The Hard Copier’s Dilemma

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Along London’s celebrated avenue of high-end medical care, Harley Street, it’s not uncommon to see sights that would make any hardened veteran of the US health care system green with envy. Though coverage through the UK’s National Health Service (NHS) is provided free to all comers—and is the only option available for emergency care—NHS exists alongside a competitive private health care system that Kaye Bonython, PACS program manager for HCA International, London, describes as “existing at a different level. It’s the premier, elite type of health care. A lot of people, if they can, would prefer to go private for the speed and the nicer quality of the surroundings.”

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Kaye Bonython

Harley Street could be characterized as the nexus of the UK’s private health care system. Over 3,000 medical professionals are employed in the area in clinics, practices, and hospitals. On Harley Street, patients in hospitals receive private rooms with adjoining bathroom facilities; outpatients can walk from their radiologists’ offices to their referring clinicians’ offices with CDs of their scans in hand. The Harley Street Clinic, which includes a renowned cancer center, makes its home there, as does its dedicated PET/CT imaging center.

The Harley Street PET/CT Clinic, operated by HCA International, interfaces with a top-of-the-line PACS to transmit images and reports instantly to those clinicians who choose to access the system. “A lot of our referring physicians now use the Web to access our PACS directly,” Bonython says, “but a lot of them also don’t. Many are frightened of the technology. We knew as an organization, when we started this process, that PACS is wonderful, but it’s only wonderful if the person at the other end can use it. Here in the UK, things are a little bit old-fashioned. Some physicians don’t even have PCs in their offices.”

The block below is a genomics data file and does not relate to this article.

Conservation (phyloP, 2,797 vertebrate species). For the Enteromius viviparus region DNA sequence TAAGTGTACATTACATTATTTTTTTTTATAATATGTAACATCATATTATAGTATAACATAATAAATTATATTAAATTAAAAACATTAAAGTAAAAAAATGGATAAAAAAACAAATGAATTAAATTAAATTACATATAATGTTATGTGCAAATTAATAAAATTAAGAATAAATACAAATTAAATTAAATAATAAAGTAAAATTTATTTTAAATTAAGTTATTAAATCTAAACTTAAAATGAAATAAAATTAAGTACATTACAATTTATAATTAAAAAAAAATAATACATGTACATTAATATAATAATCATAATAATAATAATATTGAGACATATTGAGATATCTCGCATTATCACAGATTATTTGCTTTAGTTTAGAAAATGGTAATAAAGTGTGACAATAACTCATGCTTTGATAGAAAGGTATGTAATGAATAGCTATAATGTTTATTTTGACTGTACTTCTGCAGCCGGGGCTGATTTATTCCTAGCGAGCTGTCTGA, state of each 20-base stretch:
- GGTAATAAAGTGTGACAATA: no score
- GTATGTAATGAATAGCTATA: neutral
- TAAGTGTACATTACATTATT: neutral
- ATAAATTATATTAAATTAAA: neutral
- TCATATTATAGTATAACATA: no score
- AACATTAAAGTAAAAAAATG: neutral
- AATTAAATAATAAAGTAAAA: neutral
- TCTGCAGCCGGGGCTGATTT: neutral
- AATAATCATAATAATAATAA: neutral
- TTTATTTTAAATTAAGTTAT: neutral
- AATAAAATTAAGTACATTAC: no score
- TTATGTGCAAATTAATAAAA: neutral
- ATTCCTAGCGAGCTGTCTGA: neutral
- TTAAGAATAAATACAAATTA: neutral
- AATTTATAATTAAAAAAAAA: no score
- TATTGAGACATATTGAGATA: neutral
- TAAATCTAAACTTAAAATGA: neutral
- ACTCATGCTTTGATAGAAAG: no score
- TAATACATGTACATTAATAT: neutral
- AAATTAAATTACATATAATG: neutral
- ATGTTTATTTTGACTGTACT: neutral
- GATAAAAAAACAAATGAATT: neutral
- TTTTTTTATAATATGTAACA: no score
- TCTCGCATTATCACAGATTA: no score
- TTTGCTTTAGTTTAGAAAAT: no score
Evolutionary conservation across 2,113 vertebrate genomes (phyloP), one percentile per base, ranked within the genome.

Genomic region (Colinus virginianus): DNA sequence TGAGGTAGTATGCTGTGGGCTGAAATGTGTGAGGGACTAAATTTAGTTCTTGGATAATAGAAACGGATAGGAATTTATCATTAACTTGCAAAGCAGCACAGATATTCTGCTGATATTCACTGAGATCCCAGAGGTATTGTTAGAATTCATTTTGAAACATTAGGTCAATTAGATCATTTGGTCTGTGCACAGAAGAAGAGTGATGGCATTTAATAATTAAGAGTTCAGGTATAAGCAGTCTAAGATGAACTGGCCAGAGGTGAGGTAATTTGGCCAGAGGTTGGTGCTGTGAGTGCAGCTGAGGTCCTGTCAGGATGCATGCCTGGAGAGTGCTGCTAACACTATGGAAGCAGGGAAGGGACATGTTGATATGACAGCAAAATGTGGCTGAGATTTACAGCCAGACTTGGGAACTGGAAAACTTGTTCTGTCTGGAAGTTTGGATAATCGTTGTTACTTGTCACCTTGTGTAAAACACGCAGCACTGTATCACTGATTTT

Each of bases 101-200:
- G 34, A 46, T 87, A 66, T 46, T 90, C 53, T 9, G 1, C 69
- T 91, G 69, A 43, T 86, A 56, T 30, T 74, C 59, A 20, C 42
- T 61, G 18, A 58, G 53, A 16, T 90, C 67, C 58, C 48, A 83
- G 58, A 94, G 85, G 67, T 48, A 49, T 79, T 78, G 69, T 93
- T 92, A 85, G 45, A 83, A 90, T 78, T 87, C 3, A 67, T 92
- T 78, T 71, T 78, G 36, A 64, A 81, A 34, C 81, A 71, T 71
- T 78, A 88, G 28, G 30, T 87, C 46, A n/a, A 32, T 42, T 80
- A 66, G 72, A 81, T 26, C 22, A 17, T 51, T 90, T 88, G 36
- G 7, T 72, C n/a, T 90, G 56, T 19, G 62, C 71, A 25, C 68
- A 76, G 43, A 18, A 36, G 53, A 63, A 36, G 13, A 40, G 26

Most UK patients still expect to leave an imaging center with a CD or DVD in hand—literally. “A lot of patients come here for their imaging services, and then they walk around the corner to see the referring physician, who might be on the premises or a few doors down,” Bonython says. “This is an area where every building is full of consultants. The idea is that you’re seeing the consultant at 2 PM; let’s do your imaging at 1:30, and you walk out of here with your CD to deliver to him or her.”

CD Takeout

Bonython characterizes this takeout approach to imaging as a major difference between the US and UK cultures of health care. “In the private sector, patients have always been given packets with films in them,” she says. “Then, they probably put it in a drawer and never saw it again, but they were always given something to take home.”

For that reason, the ability to produce CDs and DVDs efficiently was a must for the Harley Street PET/CT Clinic. The rarefied environment, however, created a unique set of challenges. “CD robots are not cheap to purchase, and in London, we are physically very constrained on space,” Bonython says. “For years, we’d been grappling with these less-than-ideal robots. We really needed a better option.”

Initially, the clinic used the CD/DVD burners provided by its PACS vendor, but soon, Bonython discovered that they were insufficient to meet the clinic’s needs. “I don’t think our PACS vendor understood how important that aspect of the service was for us,” she recalls. “The burners they gave us couldn’t keep up with the speed of printing, and they were breaking a lot because we were putting them under tremendous pressure.”

Bonython attended the 2007 RSNA meeting with the intention of shopping around for a more efficient solution. Wandering the show floor, she happened upon a demonstration of the Virtua XR Medical Disc Publisher from Codonics Inc, Middleburg Heights, Ohio. Shortly afterward, in March 2008, the Harley Street PET/CT Clinic implemented the system in place of its old CD burner.

“It was so much more easy to configure. You could burn CDs and DVDs from the same burner, and the burn time was a fraction of what we were used to,” she recalls. According to Codonics, the Virtua XR Medical Disc Publisher is capable of burning up to 60 CDs or 30 DVDs per hour—a rate more than sufficient to meet the Harley Street PET/CT Clinic’s needs. “They’re incredibly reliable,” Bonython says. “They work at the pace we want and don’t create delays. This is now our preferred burner, and we’ve now implemented it at two of our other London clinics.”

The Branding Issue

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